Ahimsa, or non-violence encompasses our ability to move through life with courage, compassion and love for ourselves and others. Satya, or truthfulness, goes intimately hand in hand with non-violence. To be truthful, asks us to live in a way where we express ourselves in a way that is real and authentic. It’s about expressing our needs in order to grow and act with integrity and purpose.

Ahimsa encourages us to be courageous, to be brave. Do something that scares you by taking a small step out of your comfort zone, in the name of personal growth. Small steps help us to grow our comfort zone while also maintaining a level of safety.  When we stay in our fear, we are small and limited, and are essentially harming our potential. Practicing compassion, forgiveness and being kind and loving towards ourselves, helps us to extend the same warmth towards others. We are really harder on ourselves than we are on our friends or family. Self-acceptance and learning to love all aspects of ourselves carries over into all other aspects of our life.

With Truthfulness we need to seek a balance between being “real” and being “nice”. We don’t have to sacrifice our needs to appear “nice” or perfect or helpful. Acting with integrity also prevents us from using our truth as a way of hurting someone else.

Satya also asks us to express ourselves. When we limit ourselves with shoulds or should nots (based on our beliefs or what we hear from others), redirects our attention to indulgence. We hide behind overworking or over-eating or over-exercising, rather than doing what we really want to do.

Satya asks us to grow! This might mean making changes to the group(s) we belong to. Look at how the environment of the people you interact with supports or conflicts with who and how you want be in the world. Speaking our truth  and acting on it, can be difficult at times. It requires courage. Sometimes the cost of our realness just seems too high. Be brave.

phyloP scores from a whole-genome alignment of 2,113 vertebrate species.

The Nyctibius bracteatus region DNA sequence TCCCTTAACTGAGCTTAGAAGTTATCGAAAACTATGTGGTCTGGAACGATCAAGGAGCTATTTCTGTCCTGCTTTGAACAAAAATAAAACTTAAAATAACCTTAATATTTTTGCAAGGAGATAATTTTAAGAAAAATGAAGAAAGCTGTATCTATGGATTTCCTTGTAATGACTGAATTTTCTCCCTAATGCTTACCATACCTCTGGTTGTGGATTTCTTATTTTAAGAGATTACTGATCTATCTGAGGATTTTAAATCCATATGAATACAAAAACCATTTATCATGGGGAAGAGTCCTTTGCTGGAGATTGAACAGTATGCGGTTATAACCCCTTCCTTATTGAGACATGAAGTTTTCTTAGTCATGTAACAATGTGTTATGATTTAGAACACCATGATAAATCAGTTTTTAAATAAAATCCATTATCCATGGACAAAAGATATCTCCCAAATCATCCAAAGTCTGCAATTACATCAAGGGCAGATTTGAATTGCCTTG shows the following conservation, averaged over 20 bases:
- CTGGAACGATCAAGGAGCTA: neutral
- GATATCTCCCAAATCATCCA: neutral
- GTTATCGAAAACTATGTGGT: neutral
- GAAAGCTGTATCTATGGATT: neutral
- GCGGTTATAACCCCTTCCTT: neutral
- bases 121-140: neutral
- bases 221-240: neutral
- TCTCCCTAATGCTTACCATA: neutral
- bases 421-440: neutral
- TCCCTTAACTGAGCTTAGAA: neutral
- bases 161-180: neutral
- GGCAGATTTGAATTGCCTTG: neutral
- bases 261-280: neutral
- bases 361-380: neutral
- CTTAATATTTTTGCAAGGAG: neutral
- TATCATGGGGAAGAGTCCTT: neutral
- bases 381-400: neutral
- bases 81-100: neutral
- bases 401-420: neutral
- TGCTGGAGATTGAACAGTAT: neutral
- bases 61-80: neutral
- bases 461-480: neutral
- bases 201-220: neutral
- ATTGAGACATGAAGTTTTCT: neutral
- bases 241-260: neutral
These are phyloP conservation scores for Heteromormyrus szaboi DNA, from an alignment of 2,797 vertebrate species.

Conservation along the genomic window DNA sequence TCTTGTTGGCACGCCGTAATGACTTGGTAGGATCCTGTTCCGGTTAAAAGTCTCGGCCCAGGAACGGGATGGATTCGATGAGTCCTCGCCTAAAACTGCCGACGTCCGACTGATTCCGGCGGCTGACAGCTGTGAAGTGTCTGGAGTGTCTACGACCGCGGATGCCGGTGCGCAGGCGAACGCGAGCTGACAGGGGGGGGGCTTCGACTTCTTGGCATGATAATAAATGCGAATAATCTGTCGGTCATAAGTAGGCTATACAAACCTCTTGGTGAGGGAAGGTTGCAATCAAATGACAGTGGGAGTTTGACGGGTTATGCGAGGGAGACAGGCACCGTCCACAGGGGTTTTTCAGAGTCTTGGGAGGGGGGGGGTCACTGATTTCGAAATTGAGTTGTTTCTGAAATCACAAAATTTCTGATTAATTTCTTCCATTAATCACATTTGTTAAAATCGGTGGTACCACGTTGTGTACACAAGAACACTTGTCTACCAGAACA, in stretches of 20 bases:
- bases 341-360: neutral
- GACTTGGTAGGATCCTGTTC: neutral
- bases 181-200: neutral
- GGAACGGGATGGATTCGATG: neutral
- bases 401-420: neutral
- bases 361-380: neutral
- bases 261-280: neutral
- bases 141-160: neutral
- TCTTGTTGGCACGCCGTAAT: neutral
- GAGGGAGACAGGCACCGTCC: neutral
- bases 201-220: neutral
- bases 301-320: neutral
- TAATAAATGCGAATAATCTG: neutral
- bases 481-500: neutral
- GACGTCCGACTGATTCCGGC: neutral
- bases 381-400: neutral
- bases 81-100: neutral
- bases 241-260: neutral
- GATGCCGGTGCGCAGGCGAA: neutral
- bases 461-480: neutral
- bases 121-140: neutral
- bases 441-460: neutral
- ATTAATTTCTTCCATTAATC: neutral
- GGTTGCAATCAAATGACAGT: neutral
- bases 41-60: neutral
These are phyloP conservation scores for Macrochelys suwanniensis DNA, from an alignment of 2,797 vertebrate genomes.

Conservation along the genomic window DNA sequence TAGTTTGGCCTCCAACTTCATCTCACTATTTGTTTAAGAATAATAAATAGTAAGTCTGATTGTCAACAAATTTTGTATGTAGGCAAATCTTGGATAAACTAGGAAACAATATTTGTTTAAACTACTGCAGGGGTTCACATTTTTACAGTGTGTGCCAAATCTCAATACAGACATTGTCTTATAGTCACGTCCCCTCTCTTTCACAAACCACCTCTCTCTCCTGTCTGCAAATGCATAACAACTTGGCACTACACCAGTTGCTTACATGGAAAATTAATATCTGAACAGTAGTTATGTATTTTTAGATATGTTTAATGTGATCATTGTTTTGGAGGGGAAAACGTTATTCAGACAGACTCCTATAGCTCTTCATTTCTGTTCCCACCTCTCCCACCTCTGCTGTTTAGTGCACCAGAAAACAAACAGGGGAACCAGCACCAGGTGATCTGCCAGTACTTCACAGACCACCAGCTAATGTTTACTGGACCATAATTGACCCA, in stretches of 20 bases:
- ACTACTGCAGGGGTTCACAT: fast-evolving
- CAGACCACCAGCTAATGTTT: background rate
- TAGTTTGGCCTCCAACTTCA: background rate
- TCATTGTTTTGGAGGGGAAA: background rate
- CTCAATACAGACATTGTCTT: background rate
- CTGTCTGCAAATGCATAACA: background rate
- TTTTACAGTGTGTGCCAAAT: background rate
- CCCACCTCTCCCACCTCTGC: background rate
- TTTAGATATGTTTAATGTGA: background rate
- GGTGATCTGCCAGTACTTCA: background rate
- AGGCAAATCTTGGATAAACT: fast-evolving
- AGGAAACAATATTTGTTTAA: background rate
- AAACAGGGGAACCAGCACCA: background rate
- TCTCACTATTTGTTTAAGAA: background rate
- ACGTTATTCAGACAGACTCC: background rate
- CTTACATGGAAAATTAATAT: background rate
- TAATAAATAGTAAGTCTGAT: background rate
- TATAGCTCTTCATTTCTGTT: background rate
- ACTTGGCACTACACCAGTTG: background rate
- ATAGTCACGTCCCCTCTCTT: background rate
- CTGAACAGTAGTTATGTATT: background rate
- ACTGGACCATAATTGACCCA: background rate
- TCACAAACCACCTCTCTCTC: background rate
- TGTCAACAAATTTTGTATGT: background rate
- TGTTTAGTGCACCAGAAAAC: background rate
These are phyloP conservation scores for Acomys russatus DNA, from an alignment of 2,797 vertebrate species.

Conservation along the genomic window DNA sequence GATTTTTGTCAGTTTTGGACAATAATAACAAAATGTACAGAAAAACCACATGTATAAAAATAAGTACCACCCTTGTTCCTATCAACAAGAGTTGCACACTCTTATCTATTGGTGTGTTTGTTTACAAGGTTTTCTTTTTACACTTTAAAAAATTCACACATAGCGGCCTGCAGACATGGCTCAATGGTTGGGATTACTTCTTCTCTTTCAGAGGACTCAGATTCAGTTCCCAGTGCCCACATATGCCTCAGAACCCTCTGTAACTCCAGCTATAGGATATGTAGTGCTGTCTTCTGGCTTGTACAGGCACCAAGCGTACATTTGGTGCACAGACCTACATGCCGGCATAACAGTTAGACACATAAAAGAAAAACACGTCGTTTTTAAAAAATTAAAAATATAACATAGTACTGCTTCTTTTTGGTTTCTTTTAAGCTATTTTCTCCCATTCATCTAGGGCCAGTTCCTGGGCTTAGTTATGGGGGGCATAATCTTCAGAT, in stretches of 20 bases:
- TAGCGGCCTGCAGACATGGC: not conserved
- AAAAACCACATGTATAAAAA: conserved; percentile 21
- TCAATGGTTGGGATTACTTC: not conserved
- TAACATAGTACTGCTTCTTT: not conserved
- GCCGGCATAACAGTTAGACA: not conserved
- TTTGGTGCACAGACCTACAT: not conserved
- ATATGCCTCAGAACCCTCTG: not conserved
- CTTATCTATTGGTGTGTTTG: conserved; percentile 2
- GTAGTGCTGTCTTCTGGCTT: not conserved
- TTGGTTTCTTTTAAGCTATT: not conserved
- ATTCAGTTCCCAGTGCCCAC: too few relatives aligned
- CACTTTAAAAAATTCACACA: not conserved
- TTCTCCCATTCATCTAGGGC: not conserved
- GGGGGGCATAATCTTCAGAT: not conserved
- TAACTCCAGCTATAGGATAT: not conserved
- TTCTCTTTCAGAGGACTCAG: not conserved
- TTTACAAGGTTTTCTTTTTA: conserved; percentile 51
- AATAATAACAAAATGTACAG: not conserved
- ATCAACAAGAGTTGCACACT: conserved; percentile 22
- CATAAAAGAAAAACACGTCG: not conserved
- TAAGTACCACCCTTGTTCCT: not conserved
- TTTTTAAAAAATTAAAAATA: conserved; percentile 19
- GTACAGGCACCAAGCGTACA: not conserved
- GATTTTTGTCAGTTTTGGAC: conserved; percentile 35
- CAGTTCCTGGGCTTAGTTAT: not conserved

Have you ever had to reneg on a promise? Do you overextend yourself? Do you then avoid the person you agreed to help, because you just don’t have the time? What might life be like if you didn’t have to apologize or cancel or avoid? These things happen because we cheat the truth and then are left with messes to clean up. Being truthful with ourselves and what we can take on our plate grows us into someone who acts and speaks with integrity, someone who is reliable and trustworthy.

The compassion of non-violence keeps truthfulness from being a personal weapon. It reminds us to think about what we say and do and how it will impact those around us.

There are many ways we can use these Yamas in application to our life. We might look at these concepts and see how they show up in our lives and consider small things we can do to improve our relationships. A friend who went through a divorce last year, used the Yamas to support herself through those trying days, weeks and months. A colleague who wanted to live in a way that was more aligned with her values, use the Yamas to guide her choices. In my personal yoga therapy practice I reflect on one aspect of a Yama each week to grow my awareness and understanding of how I show up in the world so I can be more present with my family and my clients.

This week,  consider one aspect of Ahimsa or Satya that resonated with you and explore how it shows up in your life.

My Self-Care Story

Self-care is a hot topic that is getting a lot of attention in the news and social media right now. We know self-care is important but what is it really? Are you doing it right? How can you make the most of the little free time you already have? As I go through my yoga therapy studies and the evolution of my own practice my perceptions around self-care has changed and I want to share with you what I have learned.

In this blog post, I share my views on self-care, my daily routine and how I managed to have the best winter ever despite it being long, dark and cold, AND how self-care doesn’t have to be time-consuming or expensive.

This Fall I will be hosting a day-long Self-Care workshop to help you design a self-care practice that will work for your lifestyle. You will also learn how you can be accountable to maintaining a self-care program that is supportive and nourishing to YOU!